Consumers are becoming more and more socially conscious, and they want the goods and services they use to measure up. In truth, it doesn't take much. A simple action that costs a company very little or nothing at all can make a real difference in the mind of the consumer.
Often, the added expenses a company incurs from paying workers a little more, monitoring resource sourcing, or going the extra ethical mile are small downsides when compared with the huge potential upside.
Today we'll dive deep into Microsoft (NAS: MSFT) -- evaluating the software giant's socially conscious policies and practices while taking a hard look at the numbers. We'll analyze the company in terms of its performance as a business, an investment, and as a socially conscious enterprise.
Microsoft has just announced an eco-friendly initiative that, for a company of its size, will be a truly challenging undertaking: Beginning this July 1, the start of the company's next fiscal year, Microsoft will begin the process of going completely carbon-neutral across all of its operations. It will accomplish this through a carbon-offset plan that, per the project's press release, uses an "internal carbon fee within Microsoft, which will place a price on carbon."
Carbon offsetting is nothing new; it simply means that a decrease in carbon emissions in one area can be "offset" by an increase in carbon emissions in another area, or vice versa. Carbon offsetting can give a company flexibility to be "carbon heavy" where it needs to be by being "carbon light" somewhere else -- so long as the net effect is zero, or neutral, carbon emissions.
Each business unit within Microsoft, by assigning a carbon cost to everything it does, will be responsible, again according to the release, "for the cost of offsetting [its] own carbon emissions." For emissions that can't be internally offset, the company will purchase carbon offsets on the open market. The price of the carbon used in the plan will be based on "market pricing for renewable energy and carbon offsets."
Microsoft is a big company, with operations in more than 100 countries, and this carbon-offset scheme will be applied to all of them. Microsoft isn't the first company to go carbon-neutral, but it's one of the biggest, which makes this project all the more daring. Large organizations are unwieldy, and if Microsoft doesn't do this right, and has to go too often to the open market, it will cost the company real money.
Now, let's have a look at the numbers and see how the company is performing as a for-profit enterprise.
Holding its own
March-quarter earnings for Microsoft are in. Here's a look at how things stand right now for the company on a few key metrics up against a few of its peers:
Year-over-year quarterly revenue growth for Microsoft was 6% -- nothing to write home about, but healthy for a company that's been around for more than 30 years. Software-making rival Oracle (NAS: ORCL) managed only 3.1%. Apple (NAS: AAPL) , of course, blew the doors off this metric, coming in at 58.9%. At 24.1%, Google (NAS: GOOG) also had phenomenal quarterly revenue growth. Intel (NAS: INTC) , another of the old-line tech companies, managed only 0.5%.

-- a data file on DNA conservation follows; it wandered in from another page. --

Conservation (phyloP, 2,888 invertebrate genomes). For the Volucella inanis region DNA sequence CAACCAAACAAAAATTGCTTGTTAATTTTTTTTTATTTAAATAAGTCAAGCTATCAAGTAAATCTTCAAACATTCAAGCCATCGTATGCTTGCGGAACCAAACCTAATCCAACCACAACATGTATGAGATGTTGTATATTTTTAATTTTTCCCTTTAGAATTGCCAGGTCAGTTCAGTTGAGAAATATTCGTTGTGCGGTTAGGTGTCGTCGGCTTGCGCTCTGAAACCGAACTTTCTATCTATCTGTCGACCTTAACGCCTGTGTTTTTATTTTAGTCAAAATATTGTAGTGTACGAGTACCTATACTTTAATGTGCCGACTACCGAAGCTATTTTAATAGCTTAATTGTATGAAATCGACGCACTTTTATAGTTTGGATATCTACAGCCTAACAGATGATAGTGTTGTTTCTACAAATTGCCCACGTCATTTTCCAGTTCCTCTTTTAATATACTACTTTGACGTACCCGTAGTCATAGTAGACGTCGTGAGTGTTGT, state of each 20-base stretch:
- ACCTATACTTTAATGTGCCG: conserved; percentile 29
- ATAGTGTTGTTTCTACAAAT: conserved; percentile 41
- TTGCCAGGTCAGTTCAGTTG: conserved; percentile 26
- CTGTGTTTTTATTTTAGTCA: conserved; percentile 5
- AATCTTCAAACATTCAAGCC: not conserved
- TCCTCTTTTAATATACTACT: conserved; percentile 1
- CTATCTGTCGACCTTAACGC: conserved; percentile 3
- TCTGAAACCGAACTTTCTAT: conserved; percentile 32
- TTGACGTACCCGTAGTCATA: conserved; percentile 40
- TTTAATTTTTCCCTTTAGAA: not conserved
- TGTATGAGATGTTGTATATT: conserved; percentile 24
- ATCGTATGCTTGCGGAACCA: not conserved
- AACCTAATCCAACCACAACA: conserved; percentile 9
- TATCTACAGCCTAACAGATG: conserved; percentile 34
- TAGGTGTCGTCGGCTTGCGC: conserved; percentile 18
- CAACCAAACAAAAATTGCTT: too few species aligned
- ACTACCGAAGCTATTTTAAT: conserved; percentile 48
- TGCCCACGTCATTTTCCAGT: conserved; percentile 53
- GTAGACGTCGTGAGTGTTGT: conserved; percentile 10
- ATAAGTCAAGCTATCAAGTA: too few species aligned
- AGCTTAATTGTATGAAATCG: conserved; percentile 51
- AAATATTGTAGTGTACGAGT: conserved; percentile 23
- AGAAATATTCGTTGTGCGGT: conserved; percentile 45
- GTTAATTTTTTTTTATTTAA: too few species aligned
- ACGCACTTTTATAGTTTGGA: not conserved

Year-over-year quarterly earnings for Microsoft were anemic, with the company actually down 2.4%. Apple, again, murdered this metric, with growth of 94.1%. Google killed, too, with 60.7% growth. Even Oracle grew its earnings a big 18.1%. Only Intel saves the day for Microsoft by coming in at -13.4% growth.
Gross margin is always good to look at; by encompassing such core corporate characteristics as brand strength, manufacturing efficiencies, and pricing power, it gives you some idea of how strong the company is in its sector. Microsoft is very strong on this metric, with a trailing-12-month gross margin of 76.62%. At 43.95% TTM, Apple's margins aren't as strong. Google does better, at 64.88% TTM. Intel makes a good showing, with a 63.15% TTM gross margin, while Oracle tops them all, at 78.31% TTM.
Microsoft doesn't dominate every metric, but it doesn't need to. It doesn't need to be Apple or Google; it needs to keep plowing ahead, year after year, generating solid -- if not explosive -- growth in revenue and profit in the way of a Coca-Cola or a Procter & Gamble. The numbers we just looked at, except the disappointing earnings growth, demonstrate that nicely.
Making money and a difference
Companies that understand the connection between profit and social responsibility are companies that are in touch with the times and include some of this planet's most successful. Are any companies perfect in this regard? No, but, to paraphrase Voltaire, it's important to never let the quest for the perfect drive out the good. If you're looking for similarly forward-thinking, profitable investments like Microsoft, read about the stock The Motley Fool is calling its top stock pick for 2012 in our special free report, aptly titled "The Motley Fool's Top Stock for 2012." Get it while the stock is still hot.
At the time thisarticle was published Fool contributorJohn Grgurichquotes Voltaire whenever he gets the chance, though his German Shepherd prefers Nietzsche. Neither owns shares of any of the companies mentioned in this column. Follow John's dispatches from the front lines of capitalism onTwitter, @TMFGrgurich. The Motley Fool owns shares of Oracle, Microsoft, Coca-Cola, Apple, Intel, and Google.Motley Fool newsletter serviceshave recommended buying shares of Google, Microsoft, Procter & Gamble, Coca-Cola, Intel, and Apple and creating bull call spread positions in Microsoft and Apple. The Motley Fool has adisclosure policy.We Fools don't all hold the same opinions, but we all believe thatconsidering a diverse range of insightsmakes us better investors. Try any of our Foolish newsletter servicesfree for 30 days.